Egypt seeks gas self-sufficiency in 2019
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Rédaction Ecomnews Med
Monday 20 August 2018 Last update on Monday, August 20, 2018 At 8:23 AM

The country of Pharaohs regularly suffers from blackouts du the worst energy crisis in decades. Rising population, intense heat and terror attacks on infrastructure made the unsatisfied demand rise at 20%. To ensure its energy future, Egypt signed a deal with Cyprus in 2016 to build a submarine pipeline to import natural gas from the Mediterranean island.

The combination of increasing demand, decreasing production and high subsidies of fuel has made Egypt an energy-starving nation. In the meantime, Cyprus has been eager to secure alternative ways to exploit its offshore reserves. Conditions are then reunited for a strategic win-win collaboration between the two Mediterranean nations.

That led the Cyprus Energy Minister Georgios Lakkotrypis and Egypt’s Minister of Petroleum and Mineral Resources to sign a series of legal arrangements which will further support the delivery of Cypriot natural gas through a pipeline to Egypt where it will be used either for domestic consumption or re-export, mainly to African and European neighbours. Both parties said the aim was to get the pipeline operational somewhere between 2020 and 2022.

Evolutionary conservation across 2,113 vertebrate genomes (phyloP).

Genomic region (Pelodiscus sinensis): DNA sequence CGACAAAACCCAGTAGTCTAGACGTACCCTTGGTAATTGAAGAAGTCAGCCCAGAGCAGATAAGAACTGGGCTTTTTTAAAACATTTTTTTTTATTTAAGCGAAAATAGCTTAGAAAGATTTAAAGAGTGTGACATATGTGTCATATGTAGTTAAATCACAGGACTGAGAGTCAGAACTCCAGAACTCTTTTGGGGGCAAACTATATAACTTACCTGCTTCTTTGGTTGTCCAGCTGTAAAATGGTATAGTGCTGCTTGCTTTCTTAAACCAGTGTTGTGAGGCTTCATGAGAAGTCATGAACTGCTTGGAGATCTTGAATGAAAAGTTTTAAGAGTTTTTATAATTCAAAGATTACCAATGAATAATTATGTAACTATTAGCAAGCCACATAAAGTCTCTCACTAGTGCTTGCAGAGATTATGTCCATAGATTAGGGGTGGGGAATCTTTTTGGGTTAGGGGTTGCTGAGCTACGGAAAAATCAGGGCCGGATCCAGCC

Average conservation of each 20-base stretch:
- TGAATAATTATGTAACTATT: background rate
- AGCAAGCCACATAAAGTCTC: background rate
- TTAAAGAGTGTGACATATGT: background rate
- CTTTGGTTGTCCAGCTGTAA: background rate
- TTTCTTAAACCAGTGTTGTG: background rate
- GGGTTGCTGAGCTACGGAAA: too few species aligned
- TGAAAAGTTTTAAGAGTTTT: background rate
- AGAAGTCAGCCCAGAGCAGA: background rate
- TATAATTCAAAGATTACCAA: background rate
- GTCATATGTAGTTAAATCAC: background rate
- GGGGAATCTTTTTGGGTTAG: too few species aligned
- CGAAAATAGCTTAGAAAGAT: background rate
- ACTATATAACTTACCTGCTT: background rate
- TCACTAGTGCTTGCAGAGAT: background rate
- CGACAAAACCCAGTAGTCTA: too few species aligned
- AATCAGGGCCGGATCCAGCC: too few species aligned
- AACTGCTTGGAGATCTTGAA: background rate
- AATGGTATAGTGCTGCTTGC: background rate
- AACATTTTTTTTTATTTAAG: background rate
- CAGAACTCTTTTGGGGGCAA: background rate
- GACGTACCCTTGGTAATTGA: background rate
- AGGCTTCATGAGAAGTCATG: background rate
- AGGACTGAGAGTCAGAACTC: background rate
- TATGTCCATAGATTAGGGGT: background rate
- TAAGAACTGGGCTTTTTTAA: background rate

Tarek El Molla said on a press conference held on May 2018 that the planned pipeline connecting Cypriot Aphrodite gas field to Egypt’s LNG facilities will between 14 billion and 18 billion Egyptian pounds ($800 million and $1 billion). He also affirmed that Egypt hopes to halt gas imports by 2019 after achieving self-sufficiency.

Take profit of the US new economic sanctions on Iran

The Egyptian government is willing to capitalise on its strategic location straddling the Suez Canal and the land bridge between Africa and the Middle-East as well as its developing infrastructure to turn Egypt into a trading and distribution hub for the region, knowing that the US reactivated its economic sanctions on Iran, one of the world’s Gas giants. The country is targeting $10 billion in foreign investment in the hydrocarbon sector in the current fiscal year.

The success and the popularity of Al-Sisi’s new government will partly depend on how well he tackles the situation of energy shortage. Frequent blackouts and fuel shortage were indeed two of the many reasons protesters marched against Mohamed Morsi, Al Sisi’s predecessor.

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